If there is demand for it, I suppose log term support of 1.5 specifically tailored to the pre-Win2K versions of windows can be done. And if there is really good support (corporate-level, maybe), a separate build taking out all Win2K+ cruft from the 1.5 branch can be done for smaller download sizes.

Truthfully, I don't see that much support. :-)

Re:Sounds reasonable. (1)

Bogtha (906264) | more than 8 years ago | (#15494401)

If there is demand for it...

If there is demand for it, then it would be a nice little cash-earner for some university student. 3.0 comes out, has 9x-related bugs, the student fixes them, says "when I receive [x] amount in donations, I'll release the fixes".

Remember this is open-source software, you don't have to put up with whatever the copyright holder decides.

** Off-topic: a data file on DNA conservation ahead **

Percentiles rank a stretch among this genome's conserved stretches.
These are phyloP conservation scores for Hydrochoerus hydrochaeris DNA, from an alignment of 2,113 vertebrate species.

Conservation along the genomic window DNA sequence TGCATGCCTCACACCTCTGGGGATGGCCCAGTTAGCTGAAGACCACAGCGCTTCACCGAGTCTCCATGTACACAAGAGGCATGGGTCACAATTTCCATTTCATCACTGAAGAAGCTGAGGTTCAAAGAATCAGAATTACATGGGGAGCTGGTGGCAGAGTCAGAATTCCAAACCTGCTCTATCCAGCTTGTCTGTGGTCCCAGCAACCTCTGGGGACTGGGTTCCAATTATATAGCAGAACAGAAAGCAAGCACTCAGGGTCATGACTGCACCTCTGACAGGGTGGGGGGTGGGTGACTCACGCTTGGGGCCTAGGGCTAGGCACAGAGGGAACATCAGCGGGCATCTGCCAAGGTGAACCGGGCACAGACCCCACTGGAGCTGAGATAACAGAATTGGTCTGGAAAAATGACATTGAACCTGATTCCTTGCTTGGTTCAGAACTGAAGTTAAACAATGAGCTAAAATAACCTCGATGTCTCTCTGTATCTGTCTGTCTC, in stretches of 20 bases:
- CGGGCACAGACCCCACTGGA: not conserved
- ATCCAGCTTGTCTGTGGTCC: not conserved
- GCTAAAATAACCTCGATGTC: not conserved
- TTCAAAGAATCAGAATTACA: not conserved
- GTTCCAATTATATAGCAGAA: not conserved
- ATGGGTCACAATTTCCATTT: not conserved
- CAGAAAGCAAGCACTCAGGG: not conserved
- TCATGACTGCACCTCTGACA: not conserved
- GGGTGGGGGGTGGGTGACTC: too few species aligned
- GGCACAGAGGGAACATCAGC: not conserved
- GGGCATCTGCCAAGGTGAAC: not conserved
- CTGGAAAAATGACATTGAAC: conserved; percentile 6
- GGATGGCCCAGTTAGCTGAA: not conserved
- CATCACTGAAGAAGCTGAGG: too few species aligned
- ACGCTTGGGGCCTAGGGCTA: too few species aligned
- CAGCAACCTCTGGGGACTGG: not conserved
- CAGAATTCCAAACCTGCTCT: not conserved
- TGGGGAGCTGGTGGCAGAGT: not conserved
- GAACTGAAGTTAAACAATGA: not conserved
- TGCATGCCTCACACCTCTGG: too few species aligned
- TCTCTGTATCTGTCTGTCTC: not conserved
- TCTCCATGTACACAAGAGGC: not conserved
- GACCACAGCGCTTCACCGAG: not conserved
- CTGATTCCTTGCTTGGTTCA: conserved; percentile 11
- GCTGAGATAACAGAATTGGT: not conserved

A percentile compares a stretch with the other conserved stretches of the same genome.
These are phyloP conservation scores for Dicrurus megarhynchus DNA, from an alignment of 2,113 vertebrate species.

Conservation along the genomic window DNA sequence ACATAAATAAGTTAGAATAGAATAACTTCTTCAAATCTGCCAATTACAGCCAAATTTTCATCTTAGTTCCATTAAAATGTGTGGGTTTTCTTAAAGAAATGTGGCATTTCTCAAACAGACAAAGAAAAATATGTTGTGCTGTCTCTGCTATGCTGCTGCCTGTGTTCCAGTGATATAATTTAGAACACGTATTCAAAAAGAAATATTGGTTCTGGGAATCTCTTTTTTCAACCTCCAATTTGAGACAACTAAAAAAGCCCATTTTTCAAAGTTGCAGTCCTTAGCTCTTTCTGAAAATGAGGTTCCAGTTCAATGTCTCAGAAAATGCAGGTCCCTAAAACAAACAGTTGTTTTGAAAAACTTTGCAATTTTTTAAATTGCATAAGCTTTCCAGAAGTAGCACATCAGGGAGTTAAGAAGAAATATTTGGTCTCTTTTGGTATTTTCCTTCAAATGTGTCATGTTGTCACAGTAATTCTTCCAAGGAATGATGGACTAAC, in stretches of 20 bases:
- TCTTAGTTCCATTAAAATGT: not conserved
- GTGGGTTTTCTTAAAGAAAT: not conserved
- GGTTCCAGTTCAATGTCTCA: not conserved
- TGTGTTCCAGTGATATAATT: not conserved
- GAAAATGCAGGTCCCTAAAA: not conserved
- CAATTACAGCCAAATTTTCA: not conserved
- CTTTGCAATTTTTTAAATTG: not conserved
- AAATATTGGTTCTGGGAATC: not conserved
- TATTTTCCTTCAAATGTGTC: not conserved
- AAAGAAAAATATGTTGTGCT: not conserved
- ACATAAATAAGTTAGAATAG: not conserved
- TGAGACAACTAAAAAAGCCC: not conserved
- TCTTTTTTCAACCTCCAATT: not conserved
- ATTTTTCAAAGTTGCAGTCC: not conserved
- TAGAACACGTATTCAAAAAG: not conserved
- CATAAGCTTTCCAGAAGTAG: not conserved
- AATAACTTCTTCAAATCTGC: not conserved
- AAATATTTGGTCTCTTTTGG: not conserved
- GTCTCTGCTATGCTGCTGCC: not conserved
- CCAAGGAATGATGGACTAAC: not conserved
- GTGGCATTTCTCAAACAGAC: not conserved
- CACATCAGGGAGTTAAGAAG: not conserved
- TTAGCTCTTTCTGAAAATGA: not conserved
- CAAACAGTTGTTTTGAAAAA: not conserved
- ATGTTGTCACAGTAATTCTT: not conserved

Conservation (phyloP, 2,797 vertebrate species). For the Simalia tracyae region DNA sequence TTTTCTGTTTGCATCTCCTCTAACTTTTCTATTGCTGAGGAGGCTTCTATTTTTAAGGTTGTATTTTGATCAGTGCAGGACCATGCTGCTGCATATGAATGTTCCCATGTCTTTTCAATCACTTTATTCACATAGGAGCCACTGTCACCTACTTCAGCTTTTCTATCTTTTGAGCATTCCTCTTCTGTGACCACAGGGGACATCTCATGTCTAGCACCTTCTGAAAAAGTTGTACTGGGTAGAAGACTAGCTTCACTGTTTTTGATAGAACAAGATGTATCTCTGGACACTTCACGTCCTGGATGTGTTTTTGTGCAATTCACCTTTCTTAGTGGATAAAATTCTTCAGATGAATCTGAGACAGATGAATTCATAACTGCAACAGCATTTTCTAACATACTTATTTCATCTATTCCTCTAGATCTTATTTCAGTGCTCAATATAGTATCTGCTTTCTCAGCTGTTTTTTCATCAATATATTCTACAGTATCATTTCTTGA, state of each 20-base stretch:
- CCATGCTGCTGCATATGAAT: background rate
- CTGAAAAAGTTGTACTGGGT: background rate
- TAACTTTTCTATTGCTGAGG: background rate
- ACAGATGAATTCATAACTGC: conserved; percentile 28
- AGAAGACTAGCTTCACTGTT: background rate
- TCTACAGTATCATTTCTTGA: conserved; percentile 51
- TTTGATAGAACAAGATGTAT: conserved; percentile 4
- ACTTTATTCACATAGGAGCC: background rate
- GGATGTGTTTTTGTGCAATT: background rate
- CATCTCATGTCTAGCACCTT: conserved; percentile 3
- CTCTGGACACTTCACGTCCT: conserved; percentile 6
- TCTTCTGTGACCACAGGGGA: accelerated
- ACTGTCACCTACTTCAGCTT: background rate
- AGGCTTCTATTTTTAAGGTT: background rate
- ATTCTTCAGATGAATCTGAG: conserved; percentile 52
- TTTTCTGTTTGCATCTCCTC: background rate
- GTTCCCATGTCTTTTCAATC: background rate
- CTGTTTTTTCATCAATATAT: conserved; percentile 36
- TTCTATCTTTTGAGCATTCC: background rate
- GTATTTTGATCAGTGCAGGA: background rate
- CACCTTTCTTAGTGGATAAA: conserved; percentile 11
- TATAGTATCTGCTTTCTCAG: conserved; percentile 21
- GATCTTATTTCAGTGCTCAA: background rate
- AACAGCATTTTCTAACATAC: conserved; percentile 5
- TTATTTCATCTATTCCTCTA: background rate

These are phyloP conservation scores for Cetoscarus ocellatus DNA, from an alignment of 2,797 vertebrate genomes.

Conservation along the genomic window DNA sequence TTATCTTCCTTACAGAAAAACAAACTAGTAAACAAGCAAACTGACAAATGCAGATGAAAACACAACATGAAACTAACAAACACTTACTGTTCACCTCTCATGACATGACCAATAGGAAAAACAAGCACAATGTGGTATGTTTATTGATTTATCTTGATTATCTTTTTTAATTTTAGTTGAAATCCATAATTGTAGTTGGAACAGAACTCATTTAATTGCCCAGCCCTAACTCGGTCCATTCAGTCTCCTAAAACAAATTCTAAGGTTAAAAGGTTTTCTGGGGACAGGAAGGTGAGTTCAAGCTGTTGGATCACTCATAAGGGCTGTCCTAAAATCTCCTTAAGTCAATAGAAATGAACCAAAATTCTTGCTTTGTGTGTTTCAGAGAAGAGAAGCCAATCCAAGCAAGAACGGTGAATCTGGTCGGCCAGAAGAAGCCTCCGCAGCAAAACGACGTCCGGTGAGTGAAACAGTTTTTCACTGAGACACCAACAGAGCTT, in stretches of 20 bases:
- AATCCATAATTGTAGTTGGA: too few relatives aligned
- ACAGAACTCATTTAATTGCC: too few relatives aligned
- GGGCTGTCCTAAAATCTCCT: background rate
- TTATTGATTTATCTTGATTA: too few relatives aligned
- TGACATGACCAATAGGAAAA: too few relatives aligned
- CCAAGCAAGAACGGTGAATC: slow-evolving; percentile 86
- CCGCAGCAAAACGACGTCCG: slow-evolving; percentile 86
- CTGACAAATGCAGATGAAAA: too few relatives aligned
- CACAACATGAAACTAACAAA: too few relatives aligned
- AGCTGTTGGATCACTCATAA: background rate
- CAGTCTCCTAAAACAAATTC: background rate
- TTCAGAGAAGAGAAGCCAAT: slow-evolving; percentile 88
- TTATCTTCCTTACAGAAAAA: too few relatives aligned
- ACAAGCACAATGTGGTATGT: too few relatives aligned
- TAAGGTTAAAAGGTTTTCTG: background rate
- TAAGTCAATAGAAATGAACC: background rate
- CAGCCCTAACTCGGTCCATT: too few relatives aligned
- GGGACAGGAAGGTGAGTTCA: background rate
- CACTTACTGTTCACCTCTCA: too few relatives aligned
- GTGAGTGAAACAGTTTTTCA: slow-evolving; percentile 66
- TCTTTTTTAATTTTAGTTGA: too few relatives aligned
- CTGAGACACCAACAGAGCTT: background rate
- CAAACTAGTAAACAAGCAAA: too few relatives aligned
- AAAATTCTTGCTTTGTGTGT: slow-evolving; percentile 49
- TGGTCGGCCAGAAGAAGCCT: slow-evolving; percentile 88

pfeh (1)

Peartree (199737) | more than 8 years ago | (#15494468)

no one should be using pre-2000 anyway

Nothing to worry about. (2, Insightful)

jZnat (793348) | more than 8 years ago | (#15494548)

Firefox 3.0 is a long way away, and there's still Firefox 2.0 along with its security releases through Firefox 3.0's early lifetime as well. By the time 3.0 is absolutely necessary, the pre-2K computers could have already upgraded to Ubuntu [ubuntu.com] .

Battling legacy browsers winner: Firefox (1)

goldaryn (834427) | more than 8 years ago | (#15494572)

Even if pre-NT OSs are not supported in the future, legacy versions of Firefox will be still be useful to people using old OSs.